Broken Strings of Thought

There’s a chill in the air, if one believes 61 degrees can constitute a chill. And I believe it can, when one finds oneself in mid-June in the Bible belt. It’s not an uncomfortable chill, though. It’s the sort of chill that accelerates the heartbeat and makes one grateful the temperatures aren’t hovering near 80 in the early post-dawn hours. It’s only a few minutes before six and the sun’s light is sufficiently bright to make nighttime a distant memory. I love cool mornings that hold the promise of a warm, but not hot, day ahead. Tonight’s low, though, is forecast to dip only to 70. Dammit. I prefer 61.


Today, I expect I’ll spend time outside, sanding wood damaged by too-aggressive power-washing. And I’ll smooth the edges of paint still attached to the wooden substrate. If time and energy permit, I’ll start painting, but I doubt I’ll finish even the first coat. There’s a lot of deck to paint and there’s only a little energy in my muscles and bones. Depending on our neighbors’ decision as to whether to go boating tomorrow, I may continue the job tomorrow. If they opt to take us out on the lake, though, completion of painting will wait until another time, when my muscles and bones have had a chance to rest and recover from what I’ve been putting them through these last few days.


I’ve been coughing almost non-stop, it seems, for several months now. I think I might have an allergy of some kind, though it could be the aftermath of surgery and radiation and chemotherapy. Spending time inhaling paint dust and pollen can’t help. Does a man ever really grow up and become a responsible adult? I’m stubborn and stupid and forever a child.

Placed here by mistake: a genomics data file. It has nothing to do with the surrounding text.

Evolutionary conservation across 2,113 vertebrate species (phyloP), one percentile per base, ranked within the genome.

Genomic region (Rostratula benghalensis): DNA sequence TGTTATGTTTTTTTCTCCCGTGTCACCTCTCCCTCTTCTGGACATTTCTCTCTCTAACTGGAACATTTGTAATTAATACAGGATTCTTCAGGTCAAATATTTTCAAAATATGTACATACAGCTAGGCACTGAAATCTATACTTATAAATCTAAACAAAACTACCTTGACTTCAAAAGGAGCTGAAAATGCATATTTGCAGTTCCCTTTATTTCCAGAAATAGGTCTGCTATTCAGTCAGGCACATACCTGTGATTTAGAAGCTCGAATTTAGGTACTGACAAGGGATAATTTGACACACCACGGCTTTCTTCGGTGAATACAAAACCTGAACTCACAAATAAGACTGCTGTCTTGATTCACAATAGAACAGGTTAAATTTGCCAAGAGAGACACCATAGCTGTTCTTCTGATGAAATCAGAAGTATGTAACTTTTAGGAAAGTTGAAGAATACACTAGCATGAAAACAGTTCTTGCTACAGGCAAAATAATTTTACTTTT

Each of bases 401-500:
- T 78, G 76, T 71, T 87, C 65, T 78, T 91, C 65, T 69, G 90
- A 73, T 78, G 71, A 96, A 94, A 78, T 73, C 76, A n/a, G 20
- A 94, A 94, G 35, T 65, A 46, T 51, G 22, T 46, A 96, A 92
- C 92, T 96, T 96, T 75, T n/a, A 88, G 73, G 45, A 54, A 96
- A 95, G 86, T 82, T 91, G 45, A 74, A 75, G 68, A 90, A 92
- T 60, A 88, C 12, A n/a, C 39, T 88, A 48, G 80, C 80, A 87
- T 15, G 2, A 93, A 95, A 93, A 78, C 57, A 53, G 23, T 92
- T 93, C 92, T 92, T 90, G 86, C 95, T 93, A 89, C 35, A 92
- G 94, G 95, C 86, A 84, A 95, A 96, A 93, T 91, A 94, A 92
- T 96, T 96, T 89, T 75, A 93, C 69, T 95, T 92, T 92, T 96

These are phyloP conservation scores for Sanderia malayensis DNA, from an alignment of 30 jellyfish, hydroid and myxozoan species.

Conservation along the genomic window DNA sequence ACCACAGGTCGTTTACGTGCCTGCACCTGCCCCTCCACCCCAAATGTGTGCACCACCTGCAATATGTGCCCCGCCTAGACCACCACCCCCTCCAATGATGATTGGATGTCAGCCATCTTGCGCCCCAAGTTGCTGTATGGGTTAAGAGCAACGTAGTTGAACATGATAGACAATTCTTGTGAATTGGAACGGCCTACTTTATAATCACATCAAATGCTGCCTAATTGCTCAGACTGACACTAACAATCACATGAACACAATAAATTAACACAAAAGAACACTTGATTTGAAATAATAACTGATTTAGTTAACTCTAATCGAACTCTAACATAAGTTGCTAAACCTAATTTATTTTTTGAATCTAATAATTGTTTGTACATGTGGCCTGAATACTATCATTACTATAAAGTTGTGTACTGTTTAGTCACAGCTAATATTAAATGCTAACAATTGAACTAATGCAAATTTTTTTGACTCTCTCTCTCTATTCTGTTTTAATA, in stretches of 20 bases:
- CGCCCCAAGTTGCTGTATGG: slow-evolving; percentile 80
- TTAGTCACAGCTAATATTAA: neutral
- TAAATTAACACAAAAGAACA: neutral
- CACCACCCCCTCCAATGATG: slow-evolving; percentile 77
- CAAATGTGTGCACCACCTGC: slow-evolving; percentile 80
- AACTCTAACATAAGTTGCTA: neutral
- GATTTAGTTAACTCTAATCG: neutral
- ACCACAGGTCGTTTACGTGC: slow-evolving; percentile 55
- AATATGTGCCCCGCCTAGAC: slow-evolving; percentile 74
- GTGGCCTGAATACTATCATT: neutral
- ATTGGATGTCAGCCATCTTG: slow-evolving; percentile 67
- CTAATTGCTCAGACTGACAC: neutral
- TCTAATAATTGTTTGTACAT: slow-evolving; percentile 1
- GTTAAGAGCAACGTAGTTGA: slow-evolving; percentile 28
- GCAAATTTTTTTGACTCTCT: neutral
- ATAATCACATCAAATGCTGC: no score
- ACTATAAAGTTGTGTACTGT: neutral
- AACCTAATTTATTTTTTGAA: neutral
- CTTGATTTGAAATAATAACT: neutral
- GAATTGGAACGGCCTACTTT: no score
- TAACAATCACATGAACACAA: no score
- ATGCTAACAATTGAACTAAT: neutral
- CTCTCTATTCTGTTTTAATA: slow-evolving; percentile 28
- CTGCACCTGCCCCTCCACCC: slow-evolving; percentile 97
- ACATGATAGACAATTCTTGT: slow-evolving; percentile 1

I just watched a deer amble by the window. It looked like the same deer I watched last night, just before dark, heading in the opposite direction. Last night, the deer walked up the hill beside the house to the driveway, where it took a sharp left and walked through the front “yard” and disappeared from sight. I enjoy watching wildlife meander through the neighborhood. Even though I know deer tend to eat gardens and flowers and other carefully tended plants, I’d rather have them around than not. The armadillos and raccoons, on the other hand, are welcome to relocate out of state.


I’ve let my coffee get cold again. I did that yesterday, too. But yesterday, I had an excuse. While my wife slept, I cooked bacon and prepared the batter for pancakes. Those tasks drew my attention away from my coffee. The pancake batter, especially, required my attention. I didn’t make the “normal” pancake batters. I jazzed it up with the addition of baking powder and vegetable oil and sugar and vanilla extract. That jazzing prevented me from focusing on the coffee. Unfortunately, the jazzing had no appreciable impact on the flavor or fluff of the pancakes. It was as if the additions constituted wastes of time, energy, and products. I’ll complain to the pancake batter adjustment corps, the party responsible for the suggestions I followed.



About John Swinburn

"Love not what you are but what you may become."― Miguel de Cervantes
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